- Law Office of Rochelle S. Berliner
- Criminal Defense
- Criminal Record Sealing / Expungement
- Record Sealing for a 10-Year Conviction
Record Sealing for a 10-Year Conviction
Enacted only last October, New York's Criminal Procedure Statute § 160.59 gives New York a new, expansive record sealing law. The new law allows an individual who has been convicted of up to two eligible crimes to petition a court to seal such convictions from his or her criminal record after a ten-year waiting period.
A person that has been convicted of a crime that occurred at least ten to 7 years ago should contact an experienced New York attorney to find out more about sealing a criminal record in Queens, NY. Some crimes, such as class A felonies or sex offenses, cannot be sealed under NY § 160.59.
Record Sealing Attorney in Queens, New York
Have you been convicted of a crime and are seeking to have your record sealed? It is important to find an experienced and knowledgeable attorney to assist you.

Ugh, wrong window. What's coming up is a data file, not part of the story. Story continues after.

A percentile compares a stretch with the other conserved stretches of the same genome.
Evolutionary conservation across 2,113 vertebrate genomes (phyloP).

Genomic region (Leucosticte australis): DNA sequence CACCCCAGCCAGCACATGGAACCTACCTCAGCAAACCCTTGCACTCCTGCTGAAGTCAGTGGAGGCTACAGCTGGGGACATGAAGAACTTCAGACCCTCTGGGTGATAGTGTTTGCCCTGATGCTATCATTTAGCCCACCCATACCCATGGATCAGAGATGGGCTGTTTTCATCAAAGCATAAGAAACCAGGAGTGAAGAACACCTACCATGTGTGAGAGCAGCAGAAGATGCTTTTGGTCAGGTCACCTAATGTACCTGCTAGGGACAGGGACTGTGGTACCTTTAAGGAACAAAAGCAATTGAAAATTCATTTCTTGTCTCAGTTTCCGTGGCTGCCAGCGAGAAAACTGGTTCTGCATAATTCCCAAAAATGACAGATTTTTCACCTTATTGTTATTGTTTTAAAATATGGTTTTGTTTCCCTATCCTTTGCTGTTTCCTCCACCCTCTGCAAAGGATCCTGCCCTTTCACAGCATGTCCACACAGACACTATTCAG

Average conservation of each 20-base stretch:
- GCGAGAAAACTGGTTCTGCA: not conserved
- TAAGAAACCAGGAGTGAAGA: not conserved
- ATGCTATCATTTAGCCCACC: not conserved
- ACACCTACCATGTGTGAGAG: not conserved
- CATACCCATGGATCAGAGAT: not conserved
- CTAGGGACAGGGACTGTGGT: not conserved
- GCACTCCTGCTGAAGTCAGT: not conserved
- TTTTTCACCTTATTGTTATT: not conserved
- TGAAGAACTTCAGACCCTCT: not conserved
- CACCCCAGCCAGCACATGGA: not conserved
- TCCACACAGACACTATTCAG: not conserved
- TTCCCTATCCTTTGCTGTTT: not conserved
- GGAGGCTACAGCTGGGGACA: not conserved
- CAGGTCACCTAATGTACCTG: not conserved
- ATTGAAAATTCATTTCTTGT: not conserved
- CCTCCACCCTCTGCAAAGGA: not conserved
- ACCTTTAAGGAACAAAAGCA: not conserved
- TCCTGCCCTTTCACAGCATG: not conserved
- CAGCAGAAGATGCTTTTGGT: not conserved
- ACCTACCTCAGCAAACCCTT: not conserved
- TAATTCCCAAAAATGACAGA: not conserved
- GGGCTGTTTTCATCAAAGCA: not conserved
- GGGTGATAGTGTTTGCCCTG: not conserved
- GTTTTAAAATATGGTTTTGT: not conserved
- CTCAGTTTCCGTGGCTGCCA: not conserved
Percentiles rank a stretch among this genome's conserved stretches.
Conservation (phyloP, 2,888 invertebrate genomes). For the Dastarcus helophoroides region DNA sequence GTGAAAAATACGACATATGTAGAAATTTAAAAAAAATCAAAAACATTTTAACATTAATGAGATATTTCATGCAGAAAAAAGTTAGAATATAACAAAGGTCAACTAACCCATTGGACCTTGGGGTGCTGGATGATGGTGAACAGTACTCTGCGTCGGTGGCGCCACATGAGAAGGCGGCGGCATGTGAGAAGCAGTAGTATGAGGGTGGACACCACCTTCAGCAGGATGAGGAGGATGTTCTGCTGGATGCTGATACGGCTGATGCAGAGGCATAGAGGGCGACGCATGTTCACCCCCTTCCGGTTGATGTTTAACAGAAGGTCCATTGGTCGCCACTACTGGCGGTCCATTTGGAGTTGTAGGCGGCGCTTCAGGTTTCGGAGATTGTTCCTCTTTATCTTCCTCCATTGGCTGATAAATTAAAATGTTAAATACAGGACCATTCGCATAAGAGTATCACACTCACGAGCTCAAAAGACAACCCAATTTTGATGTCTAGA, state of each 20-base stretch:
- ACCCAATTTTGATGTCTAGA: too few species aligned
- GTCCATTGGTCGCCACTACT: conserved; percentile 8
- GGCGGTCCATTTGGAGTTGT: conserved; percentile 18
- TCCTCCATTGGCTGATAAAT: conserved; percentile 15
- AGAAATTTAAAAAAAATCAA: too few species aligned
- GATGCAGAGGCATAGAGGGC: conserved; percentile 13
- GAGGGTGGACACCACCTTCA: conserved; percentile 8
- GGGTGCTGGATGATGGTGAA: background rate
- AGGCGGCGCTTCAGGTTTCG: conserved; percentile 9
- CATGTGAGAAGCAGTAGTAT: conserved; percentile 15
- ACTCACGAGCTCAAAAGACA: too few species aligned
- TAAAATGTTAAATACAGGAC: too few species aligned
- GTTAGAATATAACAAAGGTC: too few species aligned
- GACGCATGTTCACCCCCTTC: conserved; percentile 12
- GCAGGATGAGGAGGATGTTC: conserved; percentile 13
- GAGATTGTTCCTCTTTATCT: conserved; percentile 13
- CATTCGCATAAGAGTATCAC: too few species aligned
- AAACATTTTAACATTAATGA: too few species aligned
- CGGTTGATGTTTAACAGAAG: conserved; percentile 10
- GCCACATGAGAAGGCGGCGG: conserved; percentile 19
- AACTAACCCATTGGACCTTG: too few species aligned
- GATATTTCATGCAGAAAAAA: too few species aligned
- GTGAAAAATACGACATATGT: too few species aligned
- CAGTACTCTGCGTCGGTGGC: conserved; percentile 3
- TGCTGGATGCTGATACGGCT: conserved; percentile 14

Law Office of Rochelle S. Berliner has handled hundreds of New York criminal cases, defending clients in Queens County, Kings County, Bronx County, and New York County. Criminal records can cause a series of problems in a person's life, from preventing a person from securing a job or obtaining housing.
If you need legal guidance with sealing a criminal record, Law Office of Rochelle S. Berliner can give you the help you both need and deserve.
Call Law Office of Rochelle S. Berliner today at 718-261-5600 to schedule a consolation to discuss options to seal a New York criminal record.
- New York Record Sealing Statute § 160.59
- Eligibility and Procedure of § 160.59
- Record Sealing Standard and Effect
- Additional Resources
New York Statute § 160.59 took effect in October 2017 and it changed a number of previous regulations regarding record sealing under New York criminal procedure. Record sealing is now available for misdemeanors and felonies, whereas prior to the enactment of § 160.59, sealing was only available for non-conviction records and drug treatment dispositions.
A court may seal two different convictions, but only after a ten-year waiting period. Only one of the two convictions, however, can be a felony. Sex offenses, violent offenses, and class A felonies do not qualify for sealing.
In addition, the New York Human Rights Law has been amended to restrict public and private employers, and occupational licensing agencies from asking about a sealed record, or taking unfavorable action against a sealed record.